You thought it meant you could speak your mind and share your opinions, didn't you? Well, to some extent it does mean that. Unless, of course, you are an American soldier. Then you're not entitled to an opinion anymore.
In June 2005, Ehren Watada, First Lieutenant in the US Army, was told he was to go to Iraq. He read up on the war and the reasons behind it, talked to soldiers who had been there, and decided he couldn't be a part of it. Seeing as the war itself is illegal according to UN treaties, and the rules of the US Army say wars are to be waged according to the UN treaties, one could say this soldier simply refused to break the law.
Ehren Watadas court-martial starts today, February 5th.
- conduct unbecoming an officer (for statements made in speeches and interviews)
- missing movement (for refusing to deploy to Iraq on June 22)
- contempt toward officials (in this case, President Bush)
Watadas defense lawyer, Eric Seitz, says if the war itself is against the laws and rules of the United States and the United States Army, then this should be a brought up during the trial. His client refused to go because he felt it wasn't right to fight a war built on lies.
However, in January Lieutenant Colonel John Head, the judge in the case, ruled that whether the war was legal or not was a "nonjusticiable political question". He also decided that Watada was forbidden to 'present a First Amendment defense'. Meaning he has no way to defend his statements.
We now have a soldier who refused to go to Iraq two years after the war started, because he'd seen the politicians' and military's story change too many times. He clearly didn't refuse because he was scared to go - he had just got back from Korea when he got his orders to go to Iraq. He then offered to go to Afghanistan instead, a suggestion the Army refused.
When he is asked questions about why he refused to go, he explains his reasons which only results in additional charges - an American soldier is not supposed to argue with orders. They shouldn't think, they should follow orders. A soldier once told me that.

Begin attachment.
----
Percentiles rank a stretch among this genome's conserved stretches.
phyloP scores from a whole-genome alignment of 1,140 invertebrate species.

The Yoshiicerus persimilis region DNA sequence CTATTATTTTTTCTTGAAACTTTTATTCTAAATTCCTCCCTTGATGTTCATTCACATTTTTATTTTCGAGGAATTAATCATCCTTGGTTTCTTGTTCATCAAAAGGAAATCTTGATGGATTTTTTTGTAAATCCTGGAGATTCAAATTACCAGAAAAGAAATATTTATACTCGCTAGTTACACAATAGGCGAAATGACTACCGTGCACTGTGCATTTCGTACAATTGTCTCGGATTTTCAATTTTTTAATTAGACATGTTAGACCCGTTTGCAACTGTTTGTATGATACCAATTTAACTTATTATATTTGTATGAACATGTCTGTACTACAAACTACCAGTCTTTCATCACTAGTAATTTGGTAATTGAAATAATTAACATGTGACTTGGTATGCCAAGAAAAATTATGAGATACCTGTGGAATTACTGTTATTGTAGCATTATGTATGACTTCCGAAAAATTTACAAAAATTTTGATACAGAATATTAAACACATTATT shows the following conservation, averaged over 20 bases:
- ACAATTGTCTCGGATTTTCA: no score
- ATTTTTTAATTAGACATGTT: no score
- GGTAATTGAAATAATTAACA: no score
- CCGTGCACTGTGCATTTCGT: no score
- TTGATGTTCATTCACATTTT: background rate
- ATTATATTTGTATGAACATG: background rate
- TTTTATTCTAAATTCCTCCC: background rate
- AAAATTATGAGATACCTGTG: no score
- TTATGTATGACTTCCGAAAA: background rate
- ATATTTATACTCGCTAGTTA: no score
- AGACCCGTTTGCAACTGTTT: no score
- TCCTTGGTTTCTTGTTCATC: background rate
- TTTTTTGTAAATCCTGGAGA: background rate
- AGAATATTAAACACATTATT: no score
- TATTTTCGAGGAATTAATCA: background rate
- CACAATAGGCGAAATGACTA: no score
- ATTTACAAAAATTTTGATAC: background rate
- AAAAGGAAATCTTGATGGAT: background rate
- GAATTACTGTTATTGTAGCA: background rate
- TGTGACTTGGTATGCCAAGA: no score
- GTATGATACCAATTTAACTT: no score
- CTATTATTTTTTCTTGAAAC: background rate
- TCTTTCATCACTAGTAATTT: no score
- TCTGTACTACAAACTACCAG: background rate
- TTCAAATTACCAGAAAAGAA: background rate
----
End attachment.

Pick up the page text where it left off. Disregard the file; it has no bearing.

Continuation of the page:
One thing is what will happen to this guy. Another is what it does to other American soldiers. When it's so obvious, so publicly broadcast that "if you speak up against the US, the Army or the war, if you criticize your superior officers or doubt your President, it might be you next time."
Watada himself is ready to accept whatever consequences his decision will have. He said two things I felt it necessary to add to this. We can only hope these didn't result in additional charges.
"When you are looking your children in the eye in the future, or when you are at the end of your life, you want to look back on your life and know that at a very important moment, when I had the opportunity to make the right decisions, I did so, even knowing there were negative consequences."
"It is my duty as a commissioned officer in the United States army to speak out against grave injustices. My moral and legal obligation is to the constitution. Not to those who issue unlawful orders. I stand before you today because it is my job to serve and protect American soldiers and innocent Iraqis who have no voice. It is my conclusion that the war in Iraq is not only morally wrong, but also a breach of American law."